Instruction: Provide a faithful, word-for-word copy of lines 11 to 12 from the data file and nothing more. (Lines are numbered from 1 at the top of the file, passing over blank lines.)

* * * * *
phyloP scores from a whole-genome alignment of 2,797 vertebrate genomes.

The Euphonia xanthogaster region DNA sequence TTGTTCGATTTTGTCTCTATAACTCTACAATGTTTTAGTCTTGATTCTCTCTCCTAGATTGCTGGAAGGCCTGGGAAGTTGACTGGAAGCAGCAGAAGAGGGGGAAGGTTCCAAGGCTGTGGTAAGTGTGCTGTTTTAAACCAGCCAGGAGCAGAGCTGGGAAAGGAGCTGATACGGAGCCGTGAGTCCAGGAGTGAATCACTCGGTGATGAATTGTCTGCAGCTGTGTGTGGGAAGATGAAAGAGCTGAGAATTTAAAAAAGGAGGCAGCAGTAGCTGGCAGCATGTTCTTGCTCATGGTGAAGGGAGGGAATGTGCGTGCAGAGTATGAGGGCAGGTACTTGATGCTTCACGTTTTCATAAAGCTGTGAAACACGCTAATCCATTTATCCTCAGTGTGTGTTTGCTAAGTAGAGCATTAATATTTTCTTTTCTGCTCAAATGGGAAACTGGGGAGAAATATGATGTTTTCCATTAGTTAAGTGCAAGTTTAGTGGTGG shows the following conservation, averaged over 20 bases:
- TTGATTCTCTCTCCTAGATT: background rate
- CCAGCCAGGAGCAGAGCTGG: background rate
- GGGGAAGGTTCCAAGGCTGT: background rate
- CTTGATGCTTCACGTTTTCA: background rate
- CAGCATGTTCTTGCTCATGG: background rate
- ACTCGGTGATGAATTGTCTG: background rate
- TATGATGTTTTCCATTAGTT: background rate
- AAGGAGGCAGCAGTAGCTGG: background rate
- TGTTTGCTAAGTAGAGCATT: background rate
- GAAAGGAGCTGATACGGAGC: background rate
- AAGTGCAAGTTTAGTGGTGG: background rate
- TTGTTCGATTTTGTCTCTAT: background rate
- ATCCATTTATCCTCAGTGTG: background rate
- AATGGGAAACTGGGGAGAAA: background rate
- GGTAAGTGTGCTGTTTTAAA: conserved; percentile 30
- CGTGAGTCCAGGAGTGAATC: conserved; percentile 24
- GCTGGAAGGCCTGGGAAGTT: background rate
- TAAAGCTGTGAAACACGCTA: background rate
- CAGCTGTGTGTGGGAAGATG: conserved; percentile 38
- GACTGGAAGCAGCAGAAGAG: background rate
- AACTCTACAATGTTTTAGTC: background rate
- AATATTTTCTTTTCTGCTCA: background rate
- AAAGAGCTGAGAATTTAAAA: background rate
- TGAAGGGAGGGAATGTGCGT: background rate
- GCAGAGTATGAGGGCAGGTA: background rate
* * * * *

- TGTTTGCTAAGTAGAGCATT: background rate
- GAAAGGAGCTGATACGGAGC: background rate